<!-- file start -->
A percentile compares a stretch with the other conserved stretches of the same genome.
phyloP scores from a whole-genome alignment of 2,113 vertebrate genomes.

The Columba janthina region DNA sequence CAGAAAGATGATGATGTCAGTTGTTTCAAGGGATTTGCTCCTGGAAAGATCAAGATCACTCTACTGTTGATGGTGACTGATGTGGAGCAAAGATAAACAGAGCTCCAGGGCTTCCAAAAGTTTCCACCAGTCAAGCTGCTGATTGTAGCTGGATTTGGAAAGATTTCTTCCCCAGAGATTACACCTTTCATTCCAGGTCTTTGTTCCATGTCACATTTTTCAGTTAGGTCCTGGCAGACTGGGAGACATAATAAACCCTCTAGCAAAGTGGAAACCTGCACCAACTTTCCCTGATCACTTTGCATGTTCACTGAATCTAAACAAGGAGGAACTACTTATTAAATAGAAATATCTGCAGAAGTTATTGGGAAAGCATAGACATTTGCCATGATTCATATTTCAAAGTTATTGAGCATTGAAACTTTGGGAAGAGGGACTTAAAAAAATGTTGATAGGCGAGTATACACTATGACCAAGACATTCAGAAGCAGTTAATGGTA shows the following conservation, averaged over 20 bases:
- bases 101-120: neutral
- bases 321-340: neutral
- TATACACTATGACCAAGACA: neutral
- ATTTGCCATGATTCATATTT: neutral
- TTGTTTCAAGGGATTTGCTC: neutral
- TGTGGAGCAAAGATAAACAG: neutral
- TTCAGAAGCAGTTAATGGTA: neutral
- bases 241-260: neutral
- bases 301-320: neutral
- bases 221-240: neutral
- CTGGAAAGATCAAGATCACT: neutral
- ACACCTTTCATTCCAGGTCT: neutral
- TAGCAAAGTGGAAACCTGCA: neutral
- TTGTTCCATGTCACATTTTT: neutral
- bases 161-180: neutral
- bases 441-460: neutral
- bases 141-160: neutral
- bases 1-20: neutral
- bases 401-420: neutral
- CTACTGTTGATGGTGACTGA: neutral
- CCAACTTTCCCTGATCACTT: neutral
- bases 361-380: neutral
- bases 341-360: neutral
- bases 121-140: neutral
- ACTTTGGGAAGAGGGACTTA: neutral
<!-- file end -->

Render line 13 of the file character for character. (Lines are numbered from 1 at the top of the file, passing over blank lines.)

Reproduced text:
- bases 221-240: neutral